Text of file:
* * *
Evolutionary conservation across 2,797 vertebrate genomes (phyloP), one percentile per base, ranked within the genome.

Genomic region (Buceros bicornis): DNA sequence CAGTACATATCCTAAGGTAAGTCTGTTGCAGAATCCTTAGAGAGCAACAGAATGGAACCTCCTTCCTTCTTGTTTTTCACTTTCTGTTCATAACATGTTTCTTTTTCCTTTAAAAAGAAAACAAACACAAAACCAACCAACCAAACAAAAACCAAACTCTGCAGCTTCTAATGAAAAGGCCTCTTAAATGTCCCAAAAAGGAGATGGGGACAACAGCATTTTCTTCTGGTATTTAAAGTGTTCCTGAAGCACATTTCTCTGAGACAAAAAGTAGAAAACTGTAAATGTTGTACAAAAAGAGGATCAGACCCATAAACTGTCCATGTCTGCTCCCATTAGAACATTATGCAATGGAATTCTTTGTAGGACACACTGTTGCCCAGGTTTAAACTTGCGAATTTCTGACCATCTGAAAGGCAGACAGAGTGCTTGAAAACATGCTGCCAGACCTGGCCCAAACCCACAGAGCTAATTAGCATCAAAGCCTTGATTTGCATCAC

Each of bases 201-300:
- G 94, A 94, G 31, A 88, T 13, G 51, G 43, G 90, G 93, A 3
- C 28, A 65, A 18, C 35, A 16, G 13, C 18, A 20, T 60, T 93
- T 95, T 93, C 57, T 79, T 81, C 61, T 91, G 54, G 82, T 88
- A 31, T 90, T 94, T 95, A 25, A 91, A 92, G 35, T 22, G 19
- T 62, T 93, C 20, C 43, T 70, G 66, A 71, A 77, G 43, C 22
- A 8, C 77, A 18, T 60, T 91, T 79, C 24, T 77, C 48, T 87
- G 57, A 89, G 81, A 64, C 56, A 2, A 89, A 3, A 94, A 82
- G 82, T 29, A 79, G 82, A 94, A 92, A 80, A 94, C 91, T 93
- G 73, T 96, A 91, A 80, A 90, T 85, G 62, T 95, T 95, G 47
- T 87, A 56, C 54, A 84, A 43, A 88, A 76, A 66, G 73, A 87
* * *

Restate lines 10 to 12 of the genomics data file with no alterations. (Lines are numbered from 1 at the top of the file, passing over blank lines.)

- G 57, A 89, G 81, A 64, C 56, A 2, A 89, A 3, A 94, A 82
- G 82, T 29, A 79, G 82, A 94, A 92, A 80, A 94, C 91, T 93
- G 73, T 96, A 91, A 80, A 90, T 85, G 62, T 95, T 95, G 47